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  1. #1
    Join Date
    Sep. 11, 2010
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    Default Wide track stirrup irons.. Composite irons..Offset..Qs about irons in general.

    I am currently using the world's most uncomfortable pair of plain, cheap, fillis irons. I'm not sure if this is the foot bed, or the pads, but they hurt like heck on my foot and I'm looking to replace them. I have the super comfort iron pads, but I hesitate to use them if this is a design flaw in the iron itself (ie: thin bars that frame the foot bed). I've only ever used fillis irons.

    I'm not interested in jointed irons, as they make me feel wobbly in the lower leg. I'm really interested in a wide track foot bed, but can't seem to find any that are regular metal. Most are composite material...

    My questions:
    What is the value of composite irons? Are they more dangerous possibly because of their lack of weight?

    Do offset irons make a positive difference? Or, do they make it hard to keep your base of support (I have a weak left leg and tend to collapse onto the outside of my lower leg/foot, so need something to really press into with the weight traveling down the inside of my leg/foot).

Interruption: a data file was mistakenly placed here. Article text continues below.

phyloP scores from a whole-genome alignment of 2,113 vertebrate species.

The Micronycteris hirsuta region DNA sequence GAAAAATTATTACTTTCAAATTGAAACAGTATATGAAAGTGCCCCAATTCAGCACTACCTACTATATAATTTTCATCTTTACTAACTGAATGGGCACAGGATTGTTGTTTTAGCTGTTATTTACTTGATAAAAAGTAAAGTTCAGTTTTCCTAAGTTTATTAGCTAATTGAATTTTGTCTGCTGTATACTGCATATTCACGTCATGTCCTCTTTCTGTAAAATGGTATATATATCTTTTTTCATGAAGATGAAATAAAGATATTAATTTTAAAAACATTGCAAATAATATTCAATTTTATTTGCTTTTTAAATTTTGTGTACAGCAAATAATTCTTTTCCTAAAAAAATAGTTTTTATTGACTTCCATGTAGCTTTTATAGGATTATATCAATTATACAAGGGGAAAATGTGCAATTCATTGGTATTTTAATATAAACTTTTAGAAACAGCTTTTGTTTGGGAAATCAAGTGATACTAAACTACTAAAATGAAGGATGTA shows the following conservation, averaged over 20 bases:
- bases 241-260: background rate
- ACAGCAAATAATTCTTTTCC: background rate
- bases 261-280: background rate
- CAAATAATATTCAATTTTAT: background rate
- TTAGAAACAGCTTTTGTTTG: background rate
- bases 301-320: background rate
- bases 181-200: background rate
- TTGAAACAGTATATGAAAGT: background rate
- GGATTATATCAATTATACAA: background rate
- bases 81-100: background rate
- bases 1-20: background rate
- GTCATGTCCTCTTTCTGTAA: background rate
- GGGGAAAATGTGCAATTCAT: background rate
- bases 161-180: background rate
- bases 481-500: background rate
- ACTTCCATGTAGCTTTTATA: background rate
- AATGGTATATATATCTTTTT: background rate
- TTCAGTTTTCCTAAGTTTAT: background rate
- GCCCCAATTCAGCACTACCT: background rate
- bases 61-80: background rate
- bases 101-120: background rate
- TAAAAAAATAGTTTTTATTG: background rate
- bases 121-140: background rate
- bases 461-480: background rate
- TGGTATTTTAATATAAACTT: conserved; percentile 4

Are there any regular metal irons that don't flex, but have the wider foot bed? I can't seem to find any, but maybe someone here has seen some...

    I'm posting in this forum because I'd like the eventing perspective. I want to find something safe for the sport.

    Thanks!!!



  2. #2
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    Jan. 16, 2002
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    West Coast of Michigan
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    Default

    I have never found that any "specialty irons" made any real difference in how I feel or look. I do currently have ones where the "eye" for the stirrup leather is rotated 90 degrees from normal. I bought the first pair thinking it would help me keep my toe from sticking out in dressage when I ride with longer stirrups. I don't think they did do that, but I do like how they make it easier to "find" a lost stirrup, so I've kept them (and even bought a second pair).